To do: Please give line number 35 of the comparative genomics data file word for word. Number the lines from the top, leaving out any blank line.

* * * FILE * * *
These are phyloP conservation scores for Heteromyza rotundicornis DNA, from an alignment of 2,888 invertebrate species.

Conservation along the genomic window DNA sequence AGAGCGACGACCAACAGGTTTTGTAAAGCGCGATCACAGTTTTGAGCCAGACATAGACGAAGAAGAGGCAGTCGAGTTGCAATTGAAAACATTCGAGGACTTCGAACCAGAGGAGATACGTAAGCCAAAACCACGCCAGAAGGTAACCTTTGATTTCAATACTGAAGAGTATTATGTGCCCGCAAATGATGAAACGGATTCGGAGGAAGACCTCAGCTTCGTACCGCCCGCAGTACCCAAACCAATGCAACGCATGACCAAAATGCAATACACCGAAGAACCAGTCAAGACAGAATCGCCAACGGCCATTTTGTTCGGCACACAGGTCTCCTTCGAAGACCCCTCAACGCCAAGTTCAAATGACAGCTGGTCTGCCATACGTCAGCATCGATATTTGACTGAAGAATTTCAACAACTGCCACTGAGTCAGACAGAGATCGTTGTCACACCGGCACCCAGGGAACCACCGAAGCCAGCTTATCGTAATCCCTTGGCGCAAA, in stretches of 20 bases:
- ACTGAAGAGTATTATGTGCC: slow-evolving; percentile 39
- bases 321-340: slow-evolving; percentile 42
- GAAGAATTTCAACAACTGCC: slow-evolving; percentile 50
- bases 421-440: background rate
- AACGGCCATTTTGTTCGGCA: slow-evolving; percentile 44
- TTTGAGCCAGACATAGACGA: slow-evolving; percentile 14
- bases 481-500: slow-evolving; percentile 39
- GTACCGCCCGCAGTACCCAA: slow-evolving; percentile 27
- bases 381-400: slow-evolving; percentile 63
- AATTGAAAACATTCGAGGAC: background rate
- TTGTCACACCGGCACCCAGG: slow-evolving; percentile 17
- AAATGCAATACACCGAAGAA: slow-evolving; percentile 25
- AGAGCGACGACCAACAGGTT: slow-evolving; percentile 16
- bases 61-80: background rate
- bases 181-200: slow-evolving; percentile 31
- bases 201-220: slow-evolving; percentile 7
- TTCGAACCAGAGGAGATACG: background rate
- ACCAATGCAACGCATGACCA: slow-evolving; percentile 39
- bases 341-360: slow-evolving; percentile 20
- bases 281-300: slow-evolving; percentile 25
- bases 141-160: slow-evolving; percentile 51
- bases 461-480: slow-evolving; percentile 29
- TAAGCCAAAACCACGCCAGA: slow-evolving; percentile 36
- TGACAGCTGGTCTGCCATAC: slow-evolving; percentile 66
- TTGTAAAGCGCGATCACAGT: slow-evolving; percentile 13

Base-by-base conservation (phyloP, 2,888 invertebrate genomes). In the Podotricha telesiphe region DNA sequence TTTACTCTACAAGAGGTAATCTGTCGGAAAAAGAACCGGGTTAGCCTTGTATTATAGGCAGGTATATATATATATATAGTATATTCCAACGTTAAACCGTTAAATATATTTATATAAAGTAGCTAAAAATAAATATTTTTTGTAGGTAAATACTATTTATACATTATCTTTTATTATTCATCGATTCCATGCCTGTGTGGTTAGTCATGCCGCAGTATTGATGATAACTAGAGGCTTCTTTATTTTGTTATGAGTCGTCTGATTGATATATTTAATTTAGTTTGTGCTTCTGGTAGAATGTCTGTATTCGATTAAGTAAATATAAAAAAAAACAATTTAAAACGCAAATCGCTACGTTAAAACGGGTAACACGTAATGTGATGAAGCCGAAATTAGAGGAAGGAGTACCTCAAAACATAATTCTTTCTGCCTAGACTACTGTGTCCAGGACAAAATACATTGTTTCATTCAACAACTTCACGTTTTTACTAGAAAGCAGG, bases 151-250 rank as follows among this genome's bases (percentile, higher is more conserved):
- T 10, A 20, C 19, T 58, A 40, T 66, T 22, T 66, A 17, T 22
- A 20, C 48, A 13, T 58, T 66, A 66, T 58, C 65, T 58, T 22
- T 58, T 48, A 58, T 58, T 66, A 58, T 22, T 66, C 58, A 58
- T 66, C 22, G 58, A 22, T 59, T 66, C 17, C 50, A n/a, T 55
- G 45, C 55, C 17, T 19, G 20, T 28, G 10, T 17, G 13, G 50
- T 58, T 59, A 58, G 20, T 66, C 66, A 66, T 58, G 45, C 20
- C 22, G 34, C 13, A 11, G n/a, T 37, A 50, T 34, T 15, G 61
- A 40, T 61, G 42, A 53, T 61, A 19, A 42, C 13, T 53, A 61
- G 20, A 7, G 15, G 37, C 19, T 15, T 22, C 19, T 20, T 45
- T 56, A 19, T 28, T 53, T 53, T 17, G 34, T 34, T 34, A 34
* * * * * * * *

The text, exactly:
- C 22, G 34, C 13, A 11, G n/a, T 37, A 50, T 34, T 15, G 61